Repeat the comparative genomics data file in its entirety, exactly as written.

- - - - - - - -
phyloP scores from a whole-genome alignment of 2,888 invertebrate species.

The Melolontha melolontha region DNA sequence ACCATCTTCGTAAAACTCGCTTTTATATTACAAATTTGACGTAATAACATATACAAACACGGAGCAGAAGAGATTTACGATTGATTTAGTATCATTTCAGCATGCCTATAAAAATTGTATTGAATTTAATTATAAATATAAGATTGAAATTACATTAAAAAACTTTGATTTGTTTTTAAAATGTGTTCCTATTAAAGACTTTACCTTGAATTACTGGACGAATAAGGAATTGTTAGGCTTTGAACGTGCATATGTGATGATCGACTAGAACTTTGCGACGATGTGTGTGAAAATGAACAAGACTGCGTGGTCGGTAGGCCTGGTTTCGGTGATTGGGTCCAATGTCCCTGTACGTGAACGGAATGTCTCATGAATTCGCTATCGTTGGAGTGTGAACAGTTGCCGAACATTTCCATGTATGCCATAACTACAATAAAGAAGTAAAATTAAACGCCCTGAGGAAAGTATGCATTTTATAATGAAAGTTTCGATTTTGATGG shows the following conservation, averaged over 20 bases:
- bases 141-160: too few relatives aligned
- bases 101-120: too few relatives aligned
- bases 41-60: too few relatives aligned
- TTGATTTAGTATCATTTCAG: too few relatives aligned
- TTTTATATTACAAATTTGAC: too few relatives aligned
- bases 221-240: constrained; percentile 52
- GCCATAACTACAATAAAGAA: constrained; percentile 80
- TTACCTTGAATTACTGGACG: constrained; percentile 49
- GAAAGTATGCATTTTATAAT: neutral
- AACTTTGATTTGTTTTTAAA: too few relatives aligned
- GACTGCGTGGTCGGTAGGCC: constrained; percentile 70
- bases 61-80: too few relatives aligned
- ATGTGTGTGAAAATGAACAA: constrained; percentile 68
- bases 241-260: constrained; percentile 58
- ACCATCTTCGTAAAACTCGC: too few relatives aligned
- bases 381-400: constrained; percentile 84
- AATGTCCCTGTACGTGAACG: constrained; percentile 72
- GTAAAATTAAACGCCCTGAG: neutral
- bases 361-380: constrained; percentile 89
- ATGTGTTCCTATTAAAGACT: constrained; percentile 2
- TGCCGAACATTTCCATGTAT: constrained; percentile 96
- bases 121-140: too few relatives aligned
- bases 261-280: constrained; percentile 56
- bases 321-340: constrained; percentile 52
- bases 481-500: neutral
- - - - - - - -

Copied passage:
phyloP scores from a whole-genome alignment of 2,888 invertebrate species.

The Melolontha melolontha region DNA sequence ACCATCTTCGTAAAACTCGCTTTTATATTACAAATTTGACGTAATAACATATACAAACACGGAGCAGAAGAGATTTACGATTGATTTAGTATCATTTCAGCATGCCTATAAAAATTGTATTGAATTTAATTATAAATATAAGATTGAAATTACATTAAAAAACTTTGATTTGTTTTTAAAATGTGTTCCTATTAAAGACTTTACCTTGAATTACTGGACGAATAAGGAATTGTTAGGCTTTGAACGTGCATATGTGATGATCGACTAGAACTTTGCGACGATGTGTGTGAAAATGAACAAGACTGCGTGGTCGGTAGGCCTGGTTTCGGTGATTGGGTCCAATGTCCCTGTACGTGAACGGAATGTCTCATGAATTCGCTATCGTTGGAGTGTGAACAGTTGCCGAACATTTCCATGTATGCCATAACTACAATAAAGAAGTAAAATTAAACGCCCTGAGGAAAGTATGCATTTTATAATGAAAGTTTCGATTTTGATGG shows the following conservation, averaged over 20 bases:
- bases 141-160: too few relatives aligned
- bases 101-120: too few relatives aligned
- bases 41-60: too few relatives aligned
- TTGATTTAGTATCATTTCAG: too few relatives aligned
- TTTTATATTACAAATTTGAC: too few relatives aligned
- bases 221-240: constrained; percentile 52
- GCCATAACTACAATAAAGAA: constrained; percentile 80
- TTACCTTGAATTACTGGACG: constrained; percentile 49
- GAAAGTATGCATTTTATAAT: neutral
- AACTTTGATTTGTTTTTAAA: too few relatives aligned
- GACTGCGTGGTCGGTAGGCC: constrained; percentile 70
- bases 61-80: too few relatives aligned
- ATGTGTGTGAAAATGAACAA: constrained; percentile 68
- bases 241-260: constrained; percentile 58
- ACCATCTTCGTAAAACTCGC: too few relatives aligned
- bases 381-400: constrained; percentile 84
- AATGTCCCTGTACGTGAACG: constrained; percentile 72
- GTAAAATTAAACGCCCTGAG: neutral
- bases 361-380: constrained; percentile 89
- ATGTGTTCCTATTAAAGACT: constrained; percentile 2
- TGCCGAACATTTCCATGTAT: constrained; percentile 96
- bases 121-140: too few relatives aligned
- bases 261-280: constrained; percentile 56
- bases 321-340: constrained; percentile 52
- bases 481-500: neutral